American homeowners are sitting on a mountain of tappable equity. For some homeowners, this creates opportunities to make home improvements.
Spending on home remodeling and improvements has been on the rise for several years. Home improvement spending is expected to hit $347 billion annually.
Using HELOCS and home equity loans to remodel
As home values increase, more homeowners have the capital to bankroll their home projects with equity loans. Home equity can be a smart way to finance a remodel, but only if you do it right. And interest you pay on home equity loans and home equity lines of credit, or HELOCs, is tax-deductible — but only if the money is used to remodel, repair, or otherwise improve the value of the home that secures the loan.
Both loan products carry low interest rates because they are designed to allow homeowners to use the equity in their homes to maintain and improve property values. Since home value is the collateral on which equity loans are based, higher home values benefit homeowners and lenders.
A home equity line of credit, or HELOC, can be a useful option for home renovations because you’re extended a fixed line of credit and you can use as much or as little as you want.
All HELOCs have a draw period and a repayment period. The draw period is the amount of time you have to use the line of credit you were approved for. Once that period expires, you can no longer withdraw funds and you must start repaying the full loan.
Another advantage of a HELOC is that the monthly payments are usually smaller than a cash-out refinance or personal loan. The reason for this is that borrowers are required to repay only the interest during the draw period.
For homeowners who want to make major renovations without having to make large monthly payments right away, HELOCs are a good choice.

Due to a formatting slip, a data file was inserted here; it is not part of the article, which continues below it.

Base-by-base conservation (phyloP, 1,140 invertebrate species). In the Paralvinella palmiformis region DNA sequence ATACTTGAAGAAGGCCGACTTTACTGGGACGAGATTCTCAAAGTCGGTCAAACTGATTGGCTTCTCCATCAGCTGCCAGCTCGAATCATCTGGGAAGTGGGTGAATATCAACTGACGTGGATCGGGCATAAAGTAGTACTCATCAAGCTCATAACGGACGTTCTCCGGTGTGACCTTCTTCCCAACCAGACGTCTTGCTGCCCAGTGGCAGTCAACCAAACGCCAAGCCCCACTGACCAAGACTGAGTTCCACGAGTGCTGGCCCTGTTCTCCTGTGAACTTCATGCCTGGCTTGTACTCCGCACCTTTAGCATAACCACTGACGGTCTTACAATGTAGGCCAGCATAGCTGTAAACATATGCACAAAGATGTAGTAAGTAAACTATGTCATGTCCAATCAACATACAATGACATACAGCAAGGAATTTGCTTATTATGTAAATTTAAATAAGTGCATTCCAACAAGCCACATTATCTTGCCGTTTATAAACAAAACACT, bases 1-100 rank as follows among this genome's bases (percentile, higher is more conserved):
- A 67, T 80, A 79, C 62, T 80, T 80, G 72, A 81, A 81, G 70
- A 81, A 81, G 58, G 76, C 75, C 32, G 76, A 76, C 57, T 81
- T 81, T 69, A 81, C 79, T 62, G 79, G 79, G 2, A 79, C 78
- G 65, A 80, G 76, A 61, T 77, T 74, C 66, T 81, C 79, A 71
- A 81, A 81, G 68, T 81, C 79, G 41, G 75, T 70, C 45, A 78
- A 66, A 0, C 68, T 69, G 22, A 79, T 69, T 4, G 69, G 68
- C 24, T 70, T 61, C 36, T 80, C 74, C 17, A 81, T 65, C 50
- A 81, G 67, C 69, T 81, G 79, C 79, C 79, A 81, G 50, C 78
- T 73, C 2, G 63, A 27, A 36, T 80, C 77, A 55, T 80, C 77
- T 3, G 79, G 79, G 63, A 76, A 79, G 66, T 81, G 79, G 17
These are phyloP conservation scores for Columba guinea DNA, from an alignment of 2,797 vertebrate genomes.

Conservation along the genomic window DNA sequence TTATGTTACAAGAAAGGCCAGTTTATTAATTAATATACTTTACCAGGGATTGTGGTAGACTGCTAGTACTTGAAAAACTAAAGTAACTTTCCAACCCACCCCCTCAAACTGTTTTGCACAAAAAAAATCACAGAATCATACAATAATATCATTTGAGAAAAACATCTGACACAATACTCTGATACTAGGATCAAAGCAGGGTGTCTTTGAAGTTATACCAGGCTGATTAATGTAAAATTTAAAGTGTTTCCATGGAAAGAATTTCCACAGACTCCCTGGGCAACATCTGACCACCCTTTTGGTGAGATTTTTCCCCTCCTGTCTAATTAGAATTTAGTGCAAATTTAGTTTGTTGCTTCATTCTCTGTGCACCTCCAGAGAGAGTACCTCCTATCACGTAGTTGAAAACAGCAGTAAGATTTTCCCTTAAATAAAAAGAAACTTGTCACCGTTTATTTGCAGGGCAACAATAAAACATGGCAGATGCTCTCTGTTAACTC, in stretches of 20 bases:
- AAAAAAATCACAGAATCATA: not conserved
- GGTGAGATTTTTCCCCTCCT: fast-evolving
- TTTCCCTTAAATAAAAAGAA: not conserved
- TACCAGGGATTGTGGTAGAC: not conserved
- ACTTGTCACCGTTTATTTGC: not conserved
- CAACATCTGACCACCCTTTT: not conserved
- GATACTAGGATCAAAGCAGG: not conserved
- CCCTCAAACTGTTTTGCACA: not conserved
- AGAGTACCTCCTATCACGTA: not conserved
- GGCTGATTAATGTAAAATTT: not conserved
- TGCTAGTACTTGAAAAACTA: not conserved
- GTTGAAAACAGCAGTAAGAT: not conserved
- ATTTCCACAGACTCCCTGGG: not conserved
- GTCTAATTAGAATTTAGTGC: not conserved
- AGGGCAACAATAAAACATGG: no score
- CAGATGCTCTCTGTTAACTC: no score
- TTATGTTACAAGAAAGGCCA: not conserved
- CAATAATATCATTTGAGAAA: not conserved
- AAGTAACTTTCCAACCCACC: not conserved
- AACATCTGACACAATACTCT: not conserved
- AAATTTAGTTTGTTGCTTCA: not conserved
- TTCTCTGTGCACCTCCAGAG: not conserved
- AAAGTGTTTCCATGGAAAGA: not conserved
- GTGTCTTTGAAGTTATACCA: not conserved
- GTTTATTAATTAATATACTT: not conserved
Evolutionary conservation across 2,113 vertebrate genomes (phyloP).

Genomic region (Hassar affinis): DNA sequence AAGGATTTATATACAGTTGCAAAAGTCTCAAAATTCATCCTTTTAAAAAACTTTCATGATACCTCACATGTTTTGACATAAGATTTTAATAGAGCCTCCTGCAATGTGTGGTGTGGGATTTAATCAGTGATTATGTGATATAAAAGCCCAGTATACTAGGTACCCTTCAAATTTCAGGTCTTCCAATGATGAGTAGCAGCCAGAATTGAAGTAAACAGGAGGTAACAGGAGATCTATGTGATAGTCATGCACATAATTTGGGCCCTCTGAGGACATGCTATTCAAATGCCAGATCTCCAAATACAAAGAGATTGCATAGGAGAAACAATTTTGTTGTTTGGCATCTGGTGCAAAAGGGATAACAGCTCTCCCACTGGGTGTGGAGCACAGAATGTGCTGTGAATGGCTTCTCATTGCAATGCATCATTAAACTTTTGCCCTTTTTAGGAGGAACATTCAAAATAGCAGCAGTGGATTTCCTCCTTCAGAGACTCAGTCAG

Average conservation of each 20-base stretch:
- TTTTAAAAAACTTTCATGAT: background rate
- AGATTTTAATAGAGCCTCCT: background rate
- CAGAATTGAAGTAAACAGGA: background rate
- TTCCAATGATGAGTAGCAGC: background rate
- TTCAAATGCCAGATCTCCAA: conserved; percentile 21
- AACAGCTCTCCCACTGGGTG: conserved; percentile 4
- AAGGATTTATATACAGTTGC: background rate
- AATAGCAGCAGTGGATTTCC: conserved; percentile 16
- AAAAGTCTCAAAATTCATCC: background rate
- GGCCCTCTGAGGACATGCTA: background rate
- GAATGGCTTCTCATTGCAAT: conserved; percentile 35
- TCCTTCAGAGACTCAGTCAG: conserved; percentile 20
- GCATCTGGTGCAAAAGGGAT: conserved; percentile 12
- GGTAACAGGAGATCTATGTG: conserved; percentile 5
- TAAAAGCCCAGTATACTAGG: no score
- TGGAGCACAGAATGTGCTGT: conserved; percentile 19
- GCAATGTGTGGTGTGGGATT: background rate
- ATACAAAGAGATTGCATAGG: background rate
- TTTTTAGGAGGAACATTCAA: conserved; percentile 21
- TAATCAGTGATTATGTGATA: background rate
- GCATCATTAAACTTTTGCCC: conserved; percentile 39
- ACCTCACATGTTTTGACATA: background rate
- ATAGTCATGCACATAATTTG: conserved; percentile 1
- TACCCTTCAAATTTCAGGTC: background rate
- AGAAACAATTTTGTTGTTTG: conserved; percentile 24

Home equity loans
Home equity loans are given based on the same equity value that a HELOC would use. However, they are structured more like a traditional mortgage, with a repayment period and a set schedule of payments that includes both principal and interest.
They are essentially second mortgages and can come in terms of 10, 15, 20 or 30 years. The amount you can borrow is similar to that in a HELOC because most lenders will not lend you more than 80 to 85 percent of the equity you have in the home.
The repayment schedule begins right away with the principal included, so you know the amount of your monthly loan repayment and whether you can afford it. You can often get these loans at a fixed rate rather than a variable rate, which can save you interest in the long run.
High-impact home improvements
People who use HELOCs to pay for home renovations might want to consider the return on their investment. For example, if you sink too much into a master bathroom you might not be able to recoup the cost
Replacing an old garage door and tracks, for example, is a high-return investment. Homeowners can expect to recoup about 98 percent of the cost.
Lighting also goes a long way. For homeowners who plan to sell their home, investing in lighting, particularly if your home is dark, makes an impact on buyers.
New carpet and fresh paint are not only inexpensive upgrades, they also give the home a move-in ready feel.
Adding an extra bedroom and updating kitchens are also great ways to increase the value of your home, depending on the home and the neighborhood, while expensive walk-in closets probably won’t translate into more value at resale
One final word: Shop around at multiple lenders to find the best deal on a home equity loan. Even a small difference in the interest rate can save you thousands of dollars over the years.
SOURCE: Natalie Campisi bankrate.com